Debut novelist Eowyn ivey’s experience living in the Alaskan wilderness brings a palpable authenticity to The Snow Child. Alaska in the 1920s is a difficult place for Jack and Mabel. Drifting apart, the childless couple discover Faina, a young girl living alone in the wilderness. Soon, Jack and Mabel come to love Faina as their own. But when they learn a surprising truth about the girl, their lives change in profound ways.
©2012 Eowyn Ivey (P)2012 Recorded Books, LLC
I was scratching my head at the end wondering why it ended the way it did but it was very entertaining.
Ivey spins a wonderful story with illustrations of the wilderness that take you with the characters. You feel their lone,liness, love, friendships and dispair. Throughout the story you continue to question, "Is the child real? Will she return?"
Ivey's multiple descriptions of the wilderness and journeys in the snow.
I loved the book, it was well written and difficult to put down. Monk did a great job of narration. I highly recommend it and will be looking for more books from thid author
The sre-telling of a Russian fairy tale is (deceptively) simple and enchanting. The harsh setting in Alaska contrasts so beautifully with the magic of the little snow child coming to life, and the relationship of the old man and old woman is so earnest and sad. It's completely captivating! I cried with wonder. Recommended for fans of fairytales, Alaska tales, magical realism, or relationships.
I tried to listen to it in all one sitting. I hated to stop it for anything. It was fascinating. I spent the entire book trying to figure out how reality and fairy tale would intersect. The characters were so real and vivid, as was the setting. I was completely swept up. I even felt cold when the frigid setting was described. This is a fabulous book!
I would totally listen to The Snow Child again. I loved the story - it was delightful.
I loved Mabel, who she started as and who she ended as. Strong growth.
This book made me smile, not a laugh or a cry, but it made me warm and happy.
This book took a bit to pull me in, but by the end I was sorry it was finished. It is a carefully constructed book. The writing is good, especially the description of the places. The less important characters occasionally wander into "stock" territory, but the inner lives of the main characters ring very true. I ended up caring very much what happened to these people. I am not sure I would listen to again since knowing the end might ruin some of the enjoyment, but I wouldn't rule that out. It is a story that slowly creeps under your skin.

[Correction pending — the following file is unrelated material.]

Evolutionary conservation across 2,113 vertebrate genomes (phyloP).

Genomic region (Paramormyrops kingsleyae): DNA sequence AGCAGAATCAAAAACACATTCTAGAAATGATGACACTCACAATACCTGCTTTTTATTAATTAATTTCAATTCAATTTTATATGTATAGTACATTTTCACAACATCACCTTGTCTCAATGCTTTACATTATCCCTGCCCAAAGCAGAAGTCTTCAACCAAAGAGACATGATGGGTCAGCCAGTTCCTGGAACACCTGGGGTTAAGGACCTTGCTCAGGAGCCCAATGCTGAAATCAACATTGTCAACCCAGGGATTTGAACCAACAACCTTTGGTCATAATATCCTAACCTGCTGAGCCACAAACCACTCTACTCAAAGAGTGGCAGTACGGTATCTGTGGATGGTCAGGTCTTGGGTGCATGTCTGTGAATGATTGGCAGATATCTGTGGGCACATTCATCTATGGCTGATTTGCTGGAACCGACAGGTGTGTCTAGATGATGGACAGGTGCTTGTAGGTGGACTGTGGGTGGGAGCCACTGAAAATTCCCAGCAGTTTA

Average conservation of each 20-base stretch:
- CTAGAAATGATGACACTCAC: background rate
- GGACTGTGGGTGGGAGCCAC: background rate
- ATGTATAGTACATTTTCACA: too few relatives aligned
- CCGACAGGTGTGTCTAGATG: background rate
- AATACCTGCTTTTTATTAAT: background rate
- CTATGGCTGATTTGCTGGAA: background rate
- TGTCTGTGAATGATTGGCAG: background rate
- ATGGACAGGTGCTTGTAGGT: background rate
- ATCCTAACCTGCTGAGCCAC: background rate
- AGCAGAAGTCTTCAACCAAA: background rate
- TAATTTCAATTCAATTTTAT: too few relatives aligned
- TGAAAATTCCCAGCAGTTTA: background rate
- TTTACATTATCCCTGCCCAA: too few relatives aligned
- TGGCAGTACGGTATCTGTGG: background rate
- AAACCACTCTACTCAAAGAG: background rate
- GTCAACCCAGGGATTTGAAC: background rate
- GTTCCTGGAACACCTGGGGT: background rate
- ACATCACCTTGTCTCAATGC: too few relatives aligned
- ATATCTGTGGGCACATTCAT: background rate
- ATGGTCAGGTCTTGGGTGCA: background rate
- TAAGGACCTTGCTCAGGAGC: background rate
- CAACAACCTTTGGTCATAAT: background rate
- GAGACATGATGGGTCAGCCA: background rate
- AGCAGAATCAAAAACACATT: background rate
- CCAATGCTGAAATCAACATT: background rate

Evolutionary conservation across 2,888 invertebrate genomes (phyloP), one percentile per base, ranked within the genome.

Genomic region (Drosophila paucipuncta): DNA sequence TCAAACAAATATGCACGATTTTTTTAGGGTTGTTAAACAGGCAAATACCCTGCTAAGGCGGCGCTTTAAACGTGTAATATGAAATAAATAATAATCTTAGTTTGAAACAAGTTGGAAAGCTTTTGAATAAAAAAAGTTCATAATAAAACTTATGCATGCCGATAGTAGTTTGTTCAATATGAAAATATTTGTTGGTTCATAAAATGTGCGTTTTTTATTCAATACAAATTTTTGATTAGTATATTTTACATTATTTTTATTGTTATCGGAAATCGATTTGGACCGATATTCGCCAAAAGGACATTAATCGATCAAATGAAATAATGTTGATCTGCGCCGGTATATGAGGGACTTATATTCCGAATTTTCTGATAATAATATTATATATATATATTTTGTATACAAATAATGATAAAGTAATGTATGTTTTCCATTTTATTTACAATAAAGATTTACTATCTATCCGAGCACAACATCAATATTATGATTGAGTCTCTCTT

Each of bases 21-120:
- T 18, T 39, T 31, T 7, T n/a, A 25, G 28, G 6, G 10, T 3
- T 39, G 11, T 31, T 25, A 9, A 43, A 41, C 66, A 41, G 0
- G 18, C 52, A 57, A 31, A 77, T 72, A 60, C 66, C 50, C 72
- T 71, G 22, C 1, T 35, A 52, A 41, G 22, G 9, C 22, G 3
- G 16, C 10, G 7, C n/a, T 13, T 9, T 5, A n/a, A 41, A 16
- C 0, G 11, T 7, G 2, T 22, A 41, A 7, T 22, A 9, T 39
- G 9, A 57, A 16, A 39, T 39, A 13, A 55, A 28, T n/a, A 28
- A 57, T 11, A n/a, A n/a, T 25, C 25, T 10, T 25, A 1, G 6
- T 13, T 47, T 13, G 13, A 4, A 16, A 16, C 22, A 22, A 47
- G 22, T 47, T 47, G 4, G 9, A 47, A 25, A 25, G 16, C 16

The descriptions of the Alaskan land, so wild and cold, so beautiful and ferile... the narrator, once one got used to her cadence, did a very good job
As stated above, the descriptions of the land and the people were well-drawn, with the exception of Mabel's sister, Ada - I found that I didn't get to know her well. The lines betwen hope and fantasy, reality and a dream, were well-rendered
I loved her performance of the Esther character in particular, and her portrayal of Faina was breathtaking. At times she did not inject a lot of emotion into her voice, and I haven't decided if that adds to or takes away from the listening experience.
This book was a joy to read, with the possible exception of the ending. Worth the credit, for sure
I listened while engaged in a project so it was fine. Too dull for just listening.
Predictable from the first introduction of the protagonist.
The wedding scene.
Movie. Written with screen play in mind, no doubt.
This book was so boring because the character development remained on the level of fairy tale dwellers. It is one thing to write a novel as a fable derivative , quite another to make it as undeveloped as one. It just went for emotional pull, but not from the depth of the story itself, rather from the expectation of stereotyped responses from the reader.
If you're hot on the trail of wanting a great book that goes nowhere and meanders into the inevitable and overwhelming desire to slam your face into your desk repeatedly this is the book for you.
A torturous 10 hour romp into what can only be hailed as your next nap.
By the time all of this nothingness unfolds you'll be delighted that it ends.
Not well, not with a bang, nor a whimper.
First return, here I come.
Loved this book from the fist word to the last, I give this book 10 Stars because It is one of my top ten favorites of any book I have listened to
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